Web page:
After all the excitement of the World Cup, the long drive to Germany was looking like a mighty big hill to climb though luckily we had managed to pick up some stowaways in the back of Gladys in the form of George Brannigan and Veronique Sandler. The two kiwi riders were looking for a ride to our next port of call in Willingen, Germany and the old girl was more than happy to oblige. Early on Monday morning we departed Scotland and left the endless midges and epic highlands behind us heading 972km back to Dover for the first leg of the journey.
Driving down the length of England, there isn’t a whole lot look at and seeing as Gladys’s stereo had been unceremoniously removed by the previous owner we had to look at alternative forms of entertainment with the initial stroke of inspiration coming from George. What we didn’t know was that this particular game would carry on for far too long and leave us mentally drained.
At Fort William I was lucky enough to procure a cowbell for cheering on the riders and after finding it again we positioned it where the rear vision mirror should have been and proceeded to hit it every time we saw an Audi drive past. This sounds simple but every time you mis-called a car it resulted in a swift punch in the arm and after 700km and many, many missed calls your arm goes a different kind of numb not often experienced in everyday life.
Of course there was no actual point to this game other than to have the satisfaction of calling the correct car before the other two people (Me, Richard and George were in the front with Sarah and Vero in the back) . Reading this back it sounds absurd that we even considered playing this game but it was a highly entertaining replacement for the stereo that still hasn’t been rewired.
Pulling into Dover at 9.30pm after being on the road for almost 11hours all we wanted to do was crawl into bed and sleep until our ferry the next morning. What we didn’t know however is that Dover isn’t the most accommodating of places and after driving around town fruitlessly looking for a place to stay we decided to camp on the side of the road and went off to find ourselves a nice grassy area to put the tent up.
When we finally found our “hotel” we put the tent up on a wee walking track up on top of the Dover cliffs looking out over the English Channel hoping to get a nice sunrise in the morning. With Richard and George in the tent, Sarah and Vero in the back of the van and me across the front 3 seats the Gladys hotel was more than accommodating for the 3 of us, and despite Georges fears of waking up on the train tracks at the bottom of the cliff we all somehow made it through the night unscathed and moseyed on down to try and convince the customs officers that we didn’t deserve to be stuck in a cold, wet England.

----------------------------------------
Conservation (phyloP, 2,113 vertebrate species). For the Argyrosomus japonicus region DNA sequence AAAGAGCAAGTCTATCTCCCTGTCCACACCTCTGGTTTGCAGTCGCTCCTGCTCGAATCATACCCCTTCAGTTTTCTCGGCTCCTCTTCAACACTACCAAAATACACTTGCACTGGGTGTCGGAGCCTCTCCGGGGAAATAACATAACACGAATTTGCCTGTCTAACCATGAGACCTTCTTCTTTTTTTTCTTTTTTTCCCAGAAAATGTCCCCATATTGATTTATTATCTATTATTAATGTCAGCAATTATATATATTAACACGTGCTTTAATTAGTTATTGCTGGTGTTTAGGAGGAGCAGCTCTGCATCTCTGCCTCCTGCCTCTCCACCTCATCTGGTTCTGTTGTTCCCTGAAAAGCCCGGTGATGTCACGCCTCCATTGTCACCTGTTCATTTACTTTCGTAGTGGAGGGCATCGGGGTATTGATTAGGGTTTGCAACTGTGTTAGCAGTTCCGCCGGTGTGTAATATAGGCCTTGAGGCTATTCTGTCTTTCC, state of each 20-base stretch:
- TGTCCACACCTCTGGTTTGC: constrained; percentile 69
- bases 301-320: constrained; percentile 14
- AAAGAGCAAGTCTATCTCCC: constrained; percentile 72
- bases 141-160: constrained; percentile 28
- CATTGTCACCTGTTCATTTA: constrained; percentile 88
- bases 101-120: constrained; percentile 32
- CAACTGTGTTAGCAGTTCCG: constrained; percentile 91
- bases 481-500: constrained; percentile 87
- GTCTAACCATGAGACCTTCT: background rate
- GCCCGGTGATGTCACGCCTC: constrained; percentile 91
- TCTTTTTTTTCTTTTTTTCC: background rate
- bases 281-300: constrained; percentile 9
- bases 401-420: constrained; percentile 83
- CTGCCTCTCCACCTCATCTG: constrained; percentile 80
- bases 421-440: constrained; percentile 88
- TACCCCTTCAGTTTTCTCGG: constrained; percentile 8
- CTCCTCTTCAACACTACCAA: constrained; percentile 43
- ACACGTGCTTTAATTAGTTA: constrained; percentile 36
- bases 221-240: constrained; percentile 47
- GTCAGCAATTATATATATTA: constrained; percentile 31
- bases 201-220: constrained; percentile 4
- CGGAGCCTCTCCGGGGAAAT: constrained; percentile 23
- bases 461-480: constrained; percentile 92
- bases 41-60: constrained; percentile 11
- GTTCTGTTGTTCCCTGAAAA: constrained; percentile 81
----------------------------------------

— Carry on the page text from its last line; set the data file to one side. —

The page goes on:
Unlike the last time we tried to cross the channel this crossing went very smoothly and we didn’t even get our van inspected going onto the boat. An hour and a half later and we were now in wet, cold France(should have stayed in England, at least we can talk to the people!). Leaving Calais with full stomachs and half of my hair we plugged Willingen into the GPS and set off on another 700km of driving, hopefully towards some sun!
Without much to see from the motorways, France and Belgium both came and went and before we knew it we were in Germany bearing down on Willingen, however when we arrived at 9pm it was clear that this little hamlet was in no fit shape to be holding any sort of event and I would be quite surprised if anybody there even knew what mountain biking was! Scratching our heads for a bit we had another look on the GPS and the inevitable happened, we discovered that there are actually two Willingen’s in Germany and naturally we were at the wrong one and our actual destination was 200km away. Oh dear.
Re-routing the GPS to our actual destination we set off only to find a million roads closed and our journey being extended over some very foggy mountain passes that looked like a scene off “The hills have eyes” or something. It was a pretty surreal and almost creepy scene where you were expecting to come face to face with big-foot or something equally as nasty. After running over a fox (didn’t hit it though, he somehow managed to squeeze in between Gladys wheels and disappear off into the night) we cruised into Willingen 2.0 at around midnight and set up camp for the night in what turned out to be the car park for the mini-putt course to rest up before seeing what lay in store for us at the Wheels of Speed!